of promoting a new product offering through a branded website is clicking with many brands today. A branded 'micro' site may be a part of the corporate website of the brand, but has its own web address. As opposed to the corporate website of the brand, micro sites are used to promote and highlight a specific product or campaign.
Companies such as Procter & Gamble, MTV, National Geographic, HUL, Tata Motors, General Motors, PepsiCo and Perfetti are leveraging the online medium through micro sites, to connect with their audiences. Micro sites have the advantage of being based on a particular campaign's objectives and not necessarily on the company's long-term strategy.
A destination point
In fact, the absence of a micro site or destination point may leave the customer unsatisfied due to the lack of information, and may have an impact on the call to action. Micro sites provide excellent support for online marketing tools such as direct mail campaigns, banner ads and viral videos.
Digital agency Webchutney's founder and CEO, Sidharth Rao, cites the example of Perfetti, "We launched an interactive micro site for Perfetti Protex Happydent chewing gum in order to promote the brand. We created a viral 'Daddu ki amanat' for the product and a contest-based interactive game and hosted both on the micro site. It has been one of our most successful campaigns."
The Tetley Green Tea micro site, which is connected to the Tetley's corporate website, lets people participate in a health quiz and offers them an opt-in opportunity to taste the new brand by registering for a free Green Health Tea pack. Nearly 44,000 women visited the micro site and more than 7,000 women registered for the brand experience, according to Dash.
Is there a shelf-life?
Leroy Alvares, country head, Tribal DDB India, says, "A micro site's life is slightly longer than the campaign depending on how it is designed and what components it has. It creates word-of-mouth for a campaign. It's a branding activity."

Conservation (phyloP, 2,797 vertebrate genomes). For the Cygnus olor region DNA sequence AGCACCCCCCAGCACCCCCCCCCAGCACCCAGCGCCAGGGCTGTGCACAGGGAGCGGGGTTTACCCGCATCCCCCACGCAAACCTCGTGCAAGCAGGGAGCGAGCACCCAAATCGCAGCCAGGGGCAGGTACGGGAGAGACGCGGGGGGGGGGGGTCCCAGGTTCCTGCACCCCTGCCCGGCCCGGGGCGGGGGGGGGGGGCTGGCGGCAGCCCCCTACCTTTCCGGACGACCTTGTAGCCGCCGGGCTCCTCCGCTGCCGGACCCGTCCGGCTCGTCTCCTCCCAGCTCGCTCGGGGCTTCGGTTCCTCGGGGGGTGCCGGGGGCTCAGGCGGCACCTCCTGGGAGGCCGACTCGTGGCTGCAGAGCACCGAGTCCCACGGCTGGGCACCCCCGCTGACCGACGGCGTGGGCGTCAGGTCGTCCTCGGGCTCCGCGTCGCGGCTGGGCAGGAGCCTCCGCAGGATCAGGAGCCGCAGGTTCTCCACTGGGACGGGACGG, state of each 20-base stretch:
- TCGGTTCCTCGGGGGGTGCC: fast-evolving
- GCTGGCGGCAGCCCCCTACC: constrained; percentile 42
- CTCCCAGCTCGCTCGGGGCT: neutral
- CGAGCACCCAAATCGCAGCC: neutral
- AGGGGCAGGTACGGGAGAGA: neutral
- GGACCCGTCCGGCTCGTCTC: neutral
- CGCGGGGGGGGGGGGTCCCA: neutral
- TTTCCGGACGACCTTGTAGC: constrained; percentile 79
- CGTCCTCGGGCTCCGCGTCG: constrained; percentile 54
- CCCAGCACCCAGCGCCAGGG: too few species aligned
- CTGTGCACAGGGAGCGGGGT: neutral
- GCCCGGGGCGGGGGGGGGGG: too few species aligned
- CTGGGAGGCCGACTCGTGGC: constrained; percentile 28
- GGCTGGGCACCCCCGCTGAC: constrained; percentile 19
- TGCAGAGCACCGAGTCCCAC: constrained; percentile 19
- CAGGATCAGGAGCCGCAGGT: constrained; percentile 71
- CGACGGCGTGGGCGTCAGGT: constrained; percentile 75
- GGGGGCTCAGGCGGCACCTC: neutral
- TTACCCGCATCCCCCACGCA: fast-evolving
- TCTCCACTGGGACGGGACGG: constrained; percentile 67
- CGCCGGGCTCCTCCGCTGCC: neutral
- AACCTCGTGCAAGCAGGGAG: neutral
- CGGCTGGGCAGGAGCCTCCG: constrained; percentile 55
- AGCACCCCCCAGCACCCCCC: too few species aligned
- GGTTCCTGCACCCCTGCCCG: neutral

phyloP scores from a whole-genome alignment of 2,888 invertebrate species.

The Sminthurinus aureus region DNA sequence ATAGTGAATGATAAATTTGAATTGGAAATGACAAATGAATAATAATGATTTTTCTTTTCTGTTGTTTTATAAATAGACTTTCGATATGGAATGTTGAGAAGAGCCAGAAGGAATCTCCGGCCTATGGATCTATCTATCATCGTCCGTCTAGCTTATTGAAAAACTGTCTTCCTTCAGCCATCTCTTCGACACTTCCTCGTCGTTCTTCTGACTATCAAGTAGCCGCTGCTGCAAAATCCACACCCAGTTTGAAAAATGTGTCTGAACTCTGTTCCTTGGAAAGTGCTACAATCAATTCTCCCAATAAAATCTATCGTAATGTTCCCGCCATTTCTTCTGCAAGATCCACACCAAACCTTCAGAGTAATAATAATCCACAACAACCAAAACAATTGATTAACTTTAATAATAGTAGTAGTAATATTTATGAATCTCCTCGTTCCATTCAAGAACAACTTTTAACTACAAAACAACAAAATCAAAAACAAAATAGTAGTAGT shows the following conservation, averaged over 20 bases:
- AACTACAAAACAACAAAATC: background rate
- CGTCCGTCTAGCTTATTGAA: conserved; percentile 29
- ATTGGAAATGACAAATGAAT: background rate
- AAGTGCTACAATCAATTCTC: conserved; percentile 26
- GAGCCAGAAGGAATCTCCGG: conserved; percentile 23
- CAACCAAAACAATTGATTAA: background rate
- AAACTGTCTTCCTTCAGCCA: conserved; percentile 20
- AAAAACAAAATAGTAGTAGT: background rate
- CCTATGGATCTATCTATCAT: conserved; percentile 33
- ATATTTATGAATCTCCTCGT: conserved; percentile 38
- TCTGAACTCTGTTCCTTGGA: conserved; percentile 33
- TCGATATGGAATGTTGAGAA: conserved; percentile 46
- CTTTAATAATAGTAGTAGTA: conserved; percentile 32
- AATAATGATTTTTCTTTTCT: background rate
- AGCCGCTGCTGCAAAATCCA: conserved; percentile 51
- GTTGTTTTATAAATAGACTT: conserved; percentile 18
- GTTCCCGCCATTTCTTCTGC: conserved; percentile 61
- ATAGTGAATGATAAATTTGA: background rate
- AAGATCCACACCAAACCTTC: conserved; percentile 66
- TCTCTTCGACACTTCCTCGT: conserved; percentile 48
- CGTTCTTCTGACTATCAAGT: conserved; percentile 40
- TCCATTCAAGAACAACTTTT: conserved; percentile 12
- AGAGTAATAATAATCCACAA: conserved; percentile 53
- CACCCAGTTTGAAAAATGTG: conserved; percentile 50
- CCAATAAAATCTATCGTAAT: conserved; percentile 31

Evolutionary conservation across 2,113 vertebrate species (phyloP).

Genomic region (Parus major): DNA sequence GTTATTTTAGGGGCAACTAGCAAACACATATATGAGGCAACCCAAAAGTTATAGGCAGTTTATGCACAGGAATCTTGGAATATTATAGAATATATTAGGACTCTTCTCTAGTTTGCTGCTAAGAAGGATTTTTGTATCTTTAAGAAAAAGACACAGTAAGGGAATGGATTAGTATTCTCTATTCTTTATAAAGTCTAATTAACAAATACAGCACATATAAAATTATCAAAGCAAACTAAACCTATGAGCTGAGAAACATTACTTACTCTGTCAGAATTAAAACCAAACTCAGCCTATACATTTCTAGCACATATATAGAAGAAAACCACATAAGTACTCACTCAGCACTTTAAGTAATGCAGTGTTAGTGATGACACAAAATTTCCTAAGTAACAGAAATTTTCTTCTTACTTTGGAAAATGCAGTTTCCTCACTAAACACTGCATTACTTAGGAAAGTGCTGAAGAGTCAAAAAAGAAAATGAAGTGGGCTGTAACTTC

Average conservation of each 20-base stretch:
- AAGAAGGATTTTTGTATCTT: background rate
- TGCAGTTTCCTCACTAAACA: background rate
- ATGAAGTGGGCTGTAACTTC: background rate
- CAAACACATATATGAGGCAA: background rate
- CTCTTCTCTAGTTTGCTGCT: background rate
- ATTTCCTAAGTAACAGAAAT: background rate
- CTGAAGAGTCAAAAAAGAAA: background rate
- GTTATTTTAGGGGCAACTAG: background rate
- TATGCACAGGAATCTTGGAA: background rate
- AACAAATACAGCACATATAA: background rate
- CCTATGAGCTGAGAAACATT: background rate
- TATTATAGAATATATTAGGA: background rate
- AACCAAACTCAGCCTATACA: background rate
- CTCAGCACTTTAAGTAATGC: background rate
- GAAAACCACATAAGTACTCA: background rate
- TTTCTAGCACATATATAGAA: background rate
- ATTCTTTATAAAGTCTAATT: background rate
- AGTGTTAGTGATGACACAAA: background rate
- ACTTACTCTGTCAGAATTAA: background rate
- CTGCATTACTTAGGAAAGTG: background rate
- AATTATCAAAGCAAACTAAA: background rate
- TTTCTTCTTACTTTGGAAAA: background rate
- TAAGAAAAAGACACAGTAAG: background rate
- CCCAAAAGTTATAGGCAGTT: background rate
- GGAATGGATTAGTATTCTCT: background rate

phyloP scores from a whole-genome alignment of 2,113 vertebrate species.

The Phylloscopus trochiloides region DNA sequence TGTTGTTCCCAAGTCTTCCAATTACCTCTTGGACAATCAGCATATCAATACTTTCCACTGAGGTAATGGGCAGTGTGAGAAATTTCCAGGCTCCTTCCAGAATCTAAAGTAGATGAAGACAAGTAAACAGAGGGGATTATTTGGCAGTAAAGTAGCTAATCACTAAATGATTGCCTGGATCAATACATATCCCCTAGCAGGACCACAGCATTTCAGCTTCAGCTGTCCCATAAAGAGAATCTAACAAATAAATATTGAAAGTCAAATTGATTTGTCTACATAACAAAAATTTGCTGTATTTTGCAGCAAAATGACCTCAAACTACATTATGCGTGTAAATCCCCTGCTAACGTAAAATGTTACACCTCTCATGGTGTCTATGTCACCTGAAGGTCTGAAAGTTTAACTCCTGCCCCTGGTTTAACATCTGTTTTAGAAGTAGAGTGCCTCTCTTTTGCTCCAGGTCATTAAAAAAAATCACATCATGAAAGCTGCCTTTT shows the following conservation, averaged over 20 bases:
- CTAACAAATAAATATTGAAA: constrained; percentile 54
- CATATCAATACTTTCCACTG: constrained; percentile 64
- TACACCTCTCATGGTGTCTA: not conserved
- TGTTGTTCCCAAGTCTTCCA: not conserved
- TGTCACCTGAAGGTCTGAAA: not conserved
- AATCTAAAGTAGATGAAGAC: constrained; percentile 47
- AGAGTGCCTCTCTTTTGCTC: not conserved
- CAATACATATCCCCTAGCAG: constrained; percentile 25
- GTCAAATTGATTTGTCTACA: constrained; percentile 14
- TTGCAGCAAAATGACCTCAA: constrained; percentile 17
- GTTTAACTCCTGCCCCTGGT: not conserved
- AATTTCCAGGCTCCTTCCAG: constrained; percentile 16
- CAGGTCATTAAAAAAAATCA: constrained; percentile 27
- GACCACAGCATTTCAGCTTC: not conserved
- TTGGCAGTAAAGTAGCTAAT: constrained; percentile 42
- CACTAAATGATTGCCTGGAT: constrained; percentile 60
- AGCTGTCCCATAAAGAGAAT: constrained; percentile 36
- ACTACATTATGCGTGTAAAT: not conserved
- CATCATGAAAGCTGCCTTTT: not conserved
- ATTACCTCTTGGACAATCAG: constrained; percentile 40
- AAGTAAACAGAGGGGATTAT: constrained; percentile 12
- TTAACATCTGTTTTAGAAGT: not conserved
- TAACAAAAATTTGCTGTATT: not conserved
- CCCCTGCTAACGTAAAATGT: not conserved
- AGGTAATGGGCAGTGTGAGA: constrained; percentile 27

Goyal believes that whether the micro site has a shelf life or not depends upon the objective it has been set up for. She says, "Sites that are made with a strong insight and consumer proposition connect with the consumer and last for a long duration".
The cost factor
For a micro site to be successful, it has to be promoted through cross-media platforms. And that involves ad spends. Shantanu Sirohi, co-founder and head of strategy, Interactive Avenues, says, "In our experience, a cost range of Rs 3-15 lakh would suffice for most clients. Popularising it again involves a Rs 30-40 lakh online campaign for a four-week promotion."
Perfetti had also created another micro site, MentosHelpline.com, which was promoted largely on online media and on radio. Namita Gupta, group product manager, Perfetti Van Melle, says, "We spent less than Rs 20 lakh to popularise the site".
It does seem that micro sites have become de rigueur for most online campaigns. The challenge for brands now is to ensure that these sites give them maximum mileage and leave a lasting impression on the target audience.